Professor runs Twitch stream for office hours, discussions

Choi aims to adapt to changes in learning with virtual office hours

Dong+San+Choi%2C+known+as+DantePHD+on+twitch%2C+speaks+about+student+failure+on+cheating+during+his+night+stream+on+Friday.

Screenshot Courtesy of Dong San Choi

Dong San Choi, known as DantePHD on twitch, speaks about student failure on cheating during his night stream on Friday.

By Michael Caruso, Staff Writer

For many, Twitch is a streaming service that allows them to watch their favorite gamers play some of their favorite games. However, one professor is taking over the streaming service to conduct office hours and discussions about campus issues and to give advice to students.

University professor and lecturer Dong San Choi began using the platform to present his office hours for ECE 120: Introduction to Computing last fall. He said his main goal was to enhance accessibility for students who were not able to attend office hours due to distance or time conflicts. Twitch allows students to watch the videos of streams at any time, which allows a broader audience of students compared to normal office hours. 

“In our information age and the internet, the way people learn and accept information has changed,” Choi said. “Our traditional way of teaching feels inadequate and impersonal. You are presented with information, and you take it or leave it. People are lacking connection.”

Jacob Tentis, freshman in Engineering and a viewer of Professor Choi’s office hours, said using a platform he had used already before made the content more accessible.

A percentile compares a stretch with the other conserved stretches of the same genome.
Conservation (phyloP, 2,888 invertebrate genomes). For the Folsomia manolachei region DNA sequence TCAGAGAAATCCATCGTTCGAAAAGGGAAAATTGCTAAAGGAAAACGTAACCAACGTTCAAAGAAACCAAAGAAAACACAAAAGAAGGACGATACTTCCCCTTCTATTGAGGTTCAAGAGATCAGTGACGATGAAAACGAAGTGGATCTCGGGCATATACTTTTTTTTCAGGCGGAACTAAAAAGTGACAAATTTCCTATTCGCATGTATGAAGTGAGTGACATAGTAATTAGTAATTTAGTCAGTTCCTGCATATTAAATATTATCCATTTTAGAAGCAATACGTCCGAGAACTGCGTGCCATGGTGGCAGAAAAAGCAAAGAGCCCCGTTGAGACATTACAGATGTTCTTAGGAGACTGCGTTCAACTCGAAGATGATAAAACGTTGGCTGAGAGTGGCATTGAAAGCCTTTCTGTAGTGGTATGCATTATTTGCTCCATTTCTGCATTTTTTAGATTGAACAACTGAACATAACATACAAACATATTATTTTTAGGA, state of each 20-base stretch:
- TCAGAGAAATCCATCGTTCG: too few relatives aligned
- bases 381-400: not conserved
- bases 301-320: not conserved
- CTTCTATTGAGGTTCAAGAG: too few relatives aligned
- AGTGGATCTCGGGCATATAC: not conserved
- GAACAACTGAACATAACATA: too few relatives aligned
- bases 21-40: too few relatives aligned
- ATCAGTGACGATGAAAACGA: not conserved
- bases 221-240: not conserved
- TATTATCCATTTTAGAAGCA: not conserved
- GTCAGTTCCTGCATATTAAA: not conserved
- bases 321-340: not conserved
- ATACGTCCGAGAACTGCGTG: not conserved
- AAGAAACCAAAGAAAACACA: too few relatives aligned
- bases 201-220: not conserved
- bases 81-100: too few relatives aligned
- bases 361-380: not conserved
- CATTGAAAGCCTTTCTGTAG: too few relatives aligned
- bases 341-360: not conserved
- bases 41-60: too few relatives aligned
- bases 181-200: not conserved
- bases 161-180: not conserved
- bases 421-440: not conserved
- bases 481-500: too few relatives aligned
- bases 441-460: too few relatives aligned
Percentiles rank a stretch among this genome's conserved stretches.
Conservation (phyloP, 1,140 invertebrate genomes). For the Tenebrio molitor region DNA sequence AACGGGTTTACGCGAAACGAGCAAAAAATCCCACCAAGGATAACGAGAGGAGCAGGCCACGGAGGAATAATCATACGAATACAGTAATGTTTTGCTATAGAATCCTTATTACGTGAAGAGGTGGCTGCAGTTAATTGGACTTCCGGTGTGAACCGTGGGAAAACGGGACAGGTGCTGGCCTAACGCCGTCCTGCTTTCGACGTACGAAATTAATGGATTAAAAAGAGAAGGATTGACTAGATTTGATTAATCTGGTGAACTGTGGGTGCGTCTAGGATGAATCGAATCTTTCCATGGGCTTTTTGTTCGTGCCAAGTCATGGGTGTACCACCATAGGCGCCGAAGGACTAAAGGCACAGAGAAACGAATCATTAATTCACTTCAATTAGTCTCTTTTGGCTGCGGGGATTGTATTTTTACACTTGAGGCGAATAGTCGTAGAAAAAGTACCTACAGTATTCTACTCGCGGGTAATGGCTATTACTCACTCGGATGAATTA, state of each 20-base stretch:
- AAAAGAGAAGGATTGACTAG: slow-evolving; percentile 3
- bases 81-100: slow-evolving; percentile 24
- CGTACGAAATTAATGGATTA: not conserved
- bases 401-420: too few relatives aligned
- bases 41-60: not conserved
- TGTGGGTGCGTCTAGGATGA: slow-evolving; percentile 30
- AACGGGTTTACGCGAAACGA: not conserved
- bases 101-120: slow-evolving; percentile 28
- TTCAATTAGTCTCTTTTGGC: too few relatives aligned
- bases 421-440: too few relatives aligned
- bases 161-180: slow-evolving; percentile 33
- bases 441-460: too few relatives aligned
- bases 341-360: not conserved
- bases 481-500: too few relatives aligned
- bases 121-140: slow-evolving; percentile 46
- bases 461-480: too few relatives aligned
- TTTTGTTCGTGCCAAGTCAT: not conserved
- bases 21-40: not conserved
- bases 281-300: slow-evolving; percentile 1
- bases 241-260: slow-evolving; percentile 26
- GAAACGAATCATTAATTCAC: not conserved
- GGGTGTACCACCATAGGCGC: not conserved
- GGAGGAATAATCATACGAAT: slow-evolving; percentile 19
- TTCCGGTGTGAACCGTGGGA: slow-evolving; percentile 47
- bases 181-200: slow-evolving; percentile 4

“I am very familiar with Twitch since I’ve been using it to watch video game streams for years, so it was very convenient,” he said. “The chat function is good for asking questions since the delay is only a couple of seconds. Other students in the chat can also help answer more minor questions or help to clarify what Professor Choi is saying.”

According to its website, Twitch is a platform for live streaming and initially focused on video game content but has focused on broadening its scope in recent years. This includes Choi’s educational live streams.

“As for Twitch, it is still mainly a gaming platform I feel, but the community has started to branch out more to be focused on other content as well,” Tentis said. “The ‘Just Chatting’ section has loads of different non-gaming-related content.”

Accessibility and open communication were major reasons for Choi’s decision to use Twitch. In addition to the ability to attend office hours remotely, he believes there are other benefits to the new format as well.

“Because there is some sense of anonymity on the internet, there is a sense of freedom there,” Choi said. “They don’t have to tell me who they are, so they can ask questions, and it’s not really tied to anything. There’s no immediate judgment.” 

The spring semester has seen a change from live streaming office hours to discussing a broader range of topics for students. Recent topics include “Professor shares why you’re bad at listening” and “Professor discusses the Computer-Based Testing Facility.” Choi said he hopes these lectures will be useful for current and former students of his as well as new students from all majors and colleges.

Tim Vitkin, freshman in Engineering and longtime viewer of the live streams, said he believes these new topics are very applicable.

“It’s really helpful,” he said. “Most of his streams form a series about how to better yourself mentally, and I found the first few really helpful to hear a professor’s viewpoint on how to do better, both in school and socially.”

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